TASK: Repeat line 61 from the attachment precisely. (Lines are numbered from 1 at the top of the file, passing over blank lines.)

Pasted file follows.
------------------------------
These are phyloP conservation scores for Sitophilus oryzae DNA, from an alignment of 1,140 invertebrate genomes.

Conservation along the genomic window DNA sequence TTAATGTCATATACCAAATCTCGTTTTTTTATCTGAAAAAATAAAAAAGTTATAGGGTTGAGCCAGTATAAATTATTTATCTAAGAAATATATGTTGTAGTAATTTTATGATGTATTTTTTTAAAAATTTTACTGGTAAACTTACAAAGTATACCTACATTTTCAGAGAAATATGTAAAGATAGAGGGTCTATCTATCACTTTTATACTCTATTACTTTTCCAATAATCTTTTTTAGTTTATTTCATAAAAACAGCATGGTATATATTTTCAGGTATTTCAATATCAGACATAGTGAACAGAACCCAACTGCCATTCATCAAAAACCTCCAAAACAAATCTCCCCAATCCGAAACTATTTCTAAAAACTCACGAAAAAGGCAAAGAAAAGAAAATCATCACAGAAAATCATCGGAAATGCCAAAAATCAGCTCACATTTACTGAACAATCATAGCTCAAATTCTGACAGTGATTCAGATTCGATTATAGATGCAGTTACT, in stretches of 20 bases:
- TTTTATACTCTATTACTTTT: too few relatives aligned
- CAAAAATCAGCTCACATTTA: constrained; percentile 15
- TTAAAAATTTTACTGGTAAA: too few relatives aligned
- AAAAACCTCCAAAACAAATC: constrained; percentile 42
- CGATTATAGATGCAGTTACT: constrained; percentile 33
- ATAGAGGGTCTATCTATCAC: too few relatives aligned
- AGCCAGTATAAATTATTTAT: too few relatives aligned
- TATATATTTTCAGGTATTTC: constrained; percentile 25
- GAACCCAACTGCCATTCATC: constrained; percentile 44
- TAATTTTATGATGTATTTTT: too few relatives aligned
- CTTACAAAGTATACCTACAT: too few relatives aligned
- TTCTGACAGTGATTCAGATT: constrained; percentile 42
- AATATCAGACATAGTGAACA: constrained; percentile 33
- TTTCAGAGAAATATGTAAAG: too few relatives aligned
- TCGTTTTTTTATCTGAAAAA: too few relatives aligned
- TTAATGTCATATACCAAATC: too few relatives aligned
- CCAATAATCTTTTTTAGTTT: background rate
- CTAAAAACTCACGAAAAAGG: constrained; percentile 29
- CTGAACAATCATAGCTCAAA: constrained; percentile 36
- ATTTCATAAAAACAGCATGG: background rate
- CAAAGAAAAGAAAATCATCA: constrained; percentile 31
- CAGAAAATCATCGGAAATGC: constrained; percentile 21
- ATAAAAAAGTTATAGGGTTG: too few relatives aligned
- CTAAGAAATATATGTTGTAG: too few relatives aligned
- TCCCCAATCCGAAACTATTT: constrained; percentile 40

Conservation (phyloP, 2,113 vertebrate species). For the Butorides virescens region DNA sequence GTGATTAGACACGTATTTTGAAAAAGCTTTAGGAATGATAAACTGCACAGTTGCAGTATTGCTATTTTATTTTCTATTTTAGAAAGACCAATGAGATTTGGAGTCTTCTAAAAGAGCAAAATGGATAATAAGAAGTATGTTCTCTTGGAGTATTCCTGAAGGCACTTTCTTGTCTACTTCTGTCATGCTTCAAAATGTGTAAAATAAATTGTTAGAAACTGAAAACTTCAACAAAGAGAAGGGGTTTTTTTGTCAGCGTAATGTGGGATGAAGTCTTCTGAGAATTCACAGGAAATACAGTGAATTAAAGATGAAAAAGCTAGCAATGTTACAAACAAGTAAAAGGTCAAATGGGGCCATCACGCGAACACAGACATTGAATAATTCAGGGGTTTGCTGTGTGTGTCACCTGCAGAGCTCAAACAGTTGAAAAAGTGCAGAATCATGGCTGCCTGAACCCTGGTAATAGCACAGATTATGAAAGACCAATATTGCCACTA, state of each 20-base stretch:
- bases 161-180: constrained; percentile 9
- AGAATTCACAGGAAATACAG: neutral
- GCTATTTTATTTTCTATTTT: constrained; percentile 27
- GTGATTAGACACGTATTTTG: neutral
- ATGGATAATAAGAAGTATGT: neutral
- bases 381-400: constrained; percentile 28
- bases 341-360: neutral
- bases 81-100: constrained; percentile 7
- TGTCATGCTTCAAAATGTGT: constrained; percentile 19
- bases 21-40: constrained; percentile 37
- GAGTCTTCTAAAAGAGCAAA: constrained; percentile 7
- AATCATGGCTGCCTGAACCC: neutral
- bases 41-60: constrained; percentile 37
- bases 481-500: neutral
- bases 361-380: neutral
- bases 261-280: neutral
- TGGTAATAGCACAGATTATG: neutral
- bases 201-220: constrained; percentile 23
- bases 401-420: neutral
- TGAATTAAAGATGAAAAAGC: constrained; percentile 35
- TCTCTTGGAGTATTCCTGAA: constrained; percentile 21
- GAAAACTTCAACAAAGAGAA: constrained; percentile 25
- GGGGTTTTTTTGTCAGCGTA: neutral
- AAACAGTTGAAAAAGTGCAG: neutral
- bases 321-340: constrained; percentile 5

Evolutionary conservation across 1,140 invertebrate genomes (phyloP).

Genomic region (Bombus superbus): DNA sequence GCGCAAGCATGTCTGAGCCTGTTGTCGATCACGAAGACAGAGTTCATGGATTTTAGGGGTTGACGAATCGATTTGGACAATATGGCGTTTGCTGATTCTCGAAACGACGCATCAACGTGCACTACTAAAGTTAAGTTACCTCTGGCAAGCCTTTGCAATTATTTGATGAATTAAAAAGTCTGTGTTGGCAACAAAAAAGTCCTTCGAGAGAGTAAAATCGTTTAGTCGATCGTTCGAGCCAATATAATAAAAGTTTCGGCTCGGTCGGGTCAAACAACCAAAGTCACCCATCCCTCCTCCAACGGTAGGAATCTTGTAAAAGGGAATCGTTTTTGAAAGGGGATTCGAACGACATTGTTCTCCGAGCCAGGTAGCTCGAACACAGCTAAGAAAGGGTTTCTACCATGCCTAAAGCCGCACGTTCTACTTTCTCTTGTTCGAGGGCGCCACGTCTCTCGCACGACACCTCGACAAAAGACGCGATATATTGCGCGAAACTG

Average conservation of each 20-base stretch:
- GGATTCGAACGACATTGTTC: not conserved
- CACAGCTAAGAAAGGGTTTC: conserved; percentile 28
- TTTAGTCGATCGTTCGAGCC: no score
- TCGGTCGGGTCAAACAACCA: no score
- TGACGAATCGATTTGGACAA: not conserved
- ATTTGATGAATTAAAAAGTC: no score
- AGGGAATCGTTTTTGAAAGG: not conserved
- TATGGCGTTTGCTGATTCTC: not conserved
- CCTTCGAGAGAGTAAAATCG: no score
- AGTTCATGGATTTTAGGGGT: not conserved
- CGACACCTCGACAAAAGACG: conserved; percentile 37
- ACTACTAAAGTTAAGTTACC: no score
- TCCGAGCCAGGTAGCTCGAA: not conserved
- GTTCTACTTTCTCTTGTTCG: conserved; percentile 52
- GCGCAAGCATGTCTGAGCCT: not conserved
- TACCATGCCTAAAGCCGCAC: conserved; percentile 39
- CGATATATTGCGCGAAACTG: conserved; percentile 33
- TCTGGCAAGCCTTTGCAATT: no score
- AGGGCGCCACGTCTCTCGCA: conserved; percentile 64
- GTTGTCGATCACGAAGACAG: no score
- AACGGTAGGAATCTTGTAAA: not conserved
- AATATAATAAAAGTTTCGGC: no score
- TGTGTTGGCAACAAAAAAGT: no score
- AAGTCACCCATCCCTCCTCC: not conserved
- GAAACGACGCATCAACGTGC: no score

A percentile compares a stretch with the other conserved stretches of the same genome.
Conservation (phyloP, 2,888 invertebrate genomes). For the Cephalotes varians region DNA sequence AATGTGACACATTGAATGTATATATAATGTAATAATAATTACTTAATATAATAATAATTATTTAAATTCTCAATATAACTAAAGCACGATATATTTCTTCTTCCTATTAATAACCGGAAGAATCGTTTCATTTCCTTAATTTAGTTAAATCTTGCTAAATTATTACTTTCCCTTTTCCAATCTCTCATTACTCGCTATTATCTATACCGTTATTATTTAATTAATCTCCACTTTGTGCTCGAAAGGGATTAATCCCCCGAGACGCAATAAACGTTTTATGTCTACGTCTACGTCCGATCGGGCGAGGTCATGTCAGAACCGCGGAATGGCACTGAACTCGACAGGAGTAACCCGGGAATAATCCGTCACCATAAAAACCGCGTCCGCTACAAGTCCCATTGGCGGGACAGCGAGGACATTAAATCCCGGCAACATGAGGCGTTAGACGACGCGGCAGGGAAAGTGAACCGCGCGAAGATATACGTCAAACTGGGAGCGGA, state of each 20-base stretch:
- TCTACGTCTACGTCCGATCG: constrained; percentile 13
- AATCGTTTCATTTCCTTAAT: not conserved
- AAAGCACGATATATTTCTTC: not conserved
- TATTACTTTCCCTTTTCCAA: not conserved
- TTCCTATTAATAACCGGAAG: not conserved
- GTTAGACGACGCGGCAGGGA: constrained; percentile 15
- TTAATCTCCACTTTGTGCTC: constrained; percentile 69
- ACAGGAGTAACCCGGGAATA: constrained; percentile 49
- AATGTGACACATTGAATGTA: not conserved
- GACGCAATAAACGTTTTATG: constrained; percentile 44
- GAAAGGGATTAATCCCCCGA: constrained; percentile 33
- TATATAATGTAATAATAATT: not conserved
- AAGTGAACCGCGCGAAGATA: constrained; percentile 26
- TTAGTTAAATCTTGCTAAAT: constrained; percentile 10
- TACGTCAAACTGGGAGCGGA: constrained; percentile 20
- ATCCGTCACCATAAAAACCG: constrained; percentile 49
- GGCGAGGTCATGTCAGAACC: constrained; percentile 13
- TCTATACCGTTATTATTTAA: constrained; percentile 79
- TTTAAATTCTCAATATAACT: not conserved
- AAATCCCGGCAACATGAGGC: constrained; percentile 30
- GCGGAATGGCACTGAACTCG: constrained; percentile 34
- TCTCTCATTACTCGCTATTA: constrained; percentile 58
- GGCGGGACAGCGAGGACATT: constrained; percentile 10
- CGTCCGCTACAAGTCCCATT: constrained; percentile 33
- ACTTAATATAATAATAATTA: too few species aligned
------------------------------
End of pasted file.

- TGACGAATCGATTTGGACAA: not conserved